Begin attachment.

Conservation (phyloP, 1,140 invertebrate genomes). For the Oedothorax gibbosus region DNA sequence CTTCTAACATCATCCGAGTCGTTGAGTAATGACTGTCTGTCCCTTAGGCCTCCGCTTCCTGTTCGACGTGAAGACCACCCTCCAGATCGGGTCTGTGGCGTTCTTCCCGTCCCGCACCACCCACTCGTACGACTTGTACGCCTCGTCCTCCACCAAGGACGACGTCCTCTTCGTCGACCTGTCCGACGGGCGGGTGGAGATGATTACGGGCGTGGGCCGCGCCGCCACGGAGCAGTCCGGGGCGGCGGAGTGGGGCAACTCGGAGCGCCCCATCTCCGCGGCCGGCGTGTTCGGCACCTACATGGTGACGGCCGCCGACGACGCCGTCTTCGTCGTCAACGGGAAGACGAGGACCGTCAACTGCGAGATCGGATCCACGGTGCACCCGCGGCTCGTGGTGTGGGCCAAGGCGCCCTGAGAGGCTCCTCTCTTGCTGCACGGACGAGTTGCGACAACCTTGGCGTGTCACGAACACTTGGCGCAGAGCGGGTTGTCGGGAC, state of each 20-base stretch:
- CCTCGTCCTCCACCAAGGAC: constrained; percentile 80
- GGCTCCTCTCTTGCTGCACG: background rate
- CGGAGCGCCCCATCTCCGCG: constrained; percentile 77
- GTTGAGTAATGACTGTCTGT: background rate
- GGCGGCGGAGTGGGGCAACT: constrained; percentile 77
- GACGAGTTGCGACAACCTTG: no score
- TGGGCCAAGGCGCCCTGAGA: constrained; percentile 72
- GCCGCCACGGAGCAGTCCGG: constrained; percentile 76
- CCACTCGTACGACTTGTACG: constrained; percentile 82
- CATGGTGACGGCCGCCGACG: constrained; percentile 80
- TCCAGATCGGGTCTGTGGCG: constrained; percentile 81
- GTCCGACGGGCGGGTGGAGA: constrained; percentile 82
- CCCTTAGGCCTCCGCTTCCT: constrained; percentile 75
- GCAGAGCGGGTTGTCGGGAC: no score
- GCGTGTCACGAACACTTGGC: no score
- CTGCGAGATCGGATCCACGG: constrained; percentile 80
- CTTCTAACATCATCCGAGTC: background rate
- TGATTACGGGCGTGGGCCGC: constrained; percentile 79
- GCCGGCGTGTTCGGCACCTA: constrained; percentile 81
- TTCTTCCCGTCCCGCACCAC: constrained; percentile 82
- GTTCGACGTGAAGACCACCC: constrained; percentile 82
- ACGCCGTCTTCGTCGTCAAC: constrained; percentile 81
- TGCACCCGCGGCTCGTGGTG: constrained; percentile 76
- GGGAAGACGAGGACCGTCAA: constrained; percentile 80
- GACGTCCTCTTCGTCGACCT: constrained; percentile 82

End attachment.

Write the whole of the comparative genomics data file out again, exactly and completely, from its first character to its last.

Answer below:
Conservation (phyloP, 1,140 invertebrate genomes). For the Oedothorax gibbosus region DNA sequence CTTCTAACATCATCCGAGTCGTTGAGTAATGACTGTCTGTCCCTTAGGCCTCCGCTTCCTGTTCGACGTGAAGACCACCCTCCAGATCGGGTCTGTGGCGTTCTTCCCGTCCCGCACCACCCACTCGTACGACTTGTACGCCTCGTCCTCCACCAAGGACGACGTCCTCTTCGTCGACCTGTCCGACGGGCGGGTGGAGATGATTACGGGCGTGGGCCGCGCCGCCACGGAGCAGTCCGGGGCGGCGGAGTGGGGCAACTCGGAGCGCCCCATCTCCGCGGCCGGCGTGTTCGGCACCTACATGGTGACGGCCGCCGACGACGCCGTCTTCGTCGTCAACGGGAAGACGAGGACCGTCAACTGCGAGATCGGATCCACGGTGCACCCGCGGCTCGTGGTGTGGGCCAAGGCGCCCTGAGAGGCTCCTCTCTTGCTGCACGGACGAGTTGCGACAACCTTGGCGTGTCACGAACACTTGGCGCAGAGCGGGTTGTCGGGAC, state of each 20-base stretch:
- CCTCGTCCTCCACCAAGGAC: constrained; percentile 80
- GGCTCCTCTCTTGCTGCACG: background rate
- CGGAGCGCCCCATCTCCGCG: constrained; percentile 77
- GTTGAGTAATGACTGTCTGT: background rate
- GGCGGCGGAGTGGGGCAACT: constrained; percentile 77
- GACGAGTTGCGACAACCTTG: no score
- TGGGCCAAGGCGCCCTGAGA: constrained; percentile 72
- GCCGCCACGGAGCAGTCCGG: constrained; percentile 76
- CCACTCGTACGACTTGTACG: constrained; percentile 82
- CATGGTGACGGCCGCCGACG: constrained; percentile 80
- TCCAGATCGGGTCTGTGGCG: constrained; percentile 81
- GTCCGACGGGCGGGTGGAGA: constrained; percentile 82
- CCCTTAGGCCTCCGCTTCCT: constrained; percentile 75
- GCAGAGCGGGTTGTCGGGAC: no score
- GCGTGTCACGAACACTTGGC: no score
- CTGCGAGATCGGATCCACGG: constrained; percentile 80
- CTTCTAACATCATCCGAGTC: background rate
- TGATTACGGGCGTGGGCCGC: constrained; percentile 79
- GCCGGCGTGTTCGGCACCTA: constrained; percentile 81
- TTCTTCCCGTCCCGCACCAC: constrained; percentile 82
- GTTCGACGTGAAGACCACCC: constrained; percentile 82
- ACGCCGTCTTCGTCGTCAAC: constrained; percentile 81
- TGCACCCGCGGCTCGTGGTG: constrained; percentile 76
- GGGAAGACGAGGACCGTCAA: constrained; percentile 80
- GACGTCCTCTTCGTCGACCT: constrained; percentile 82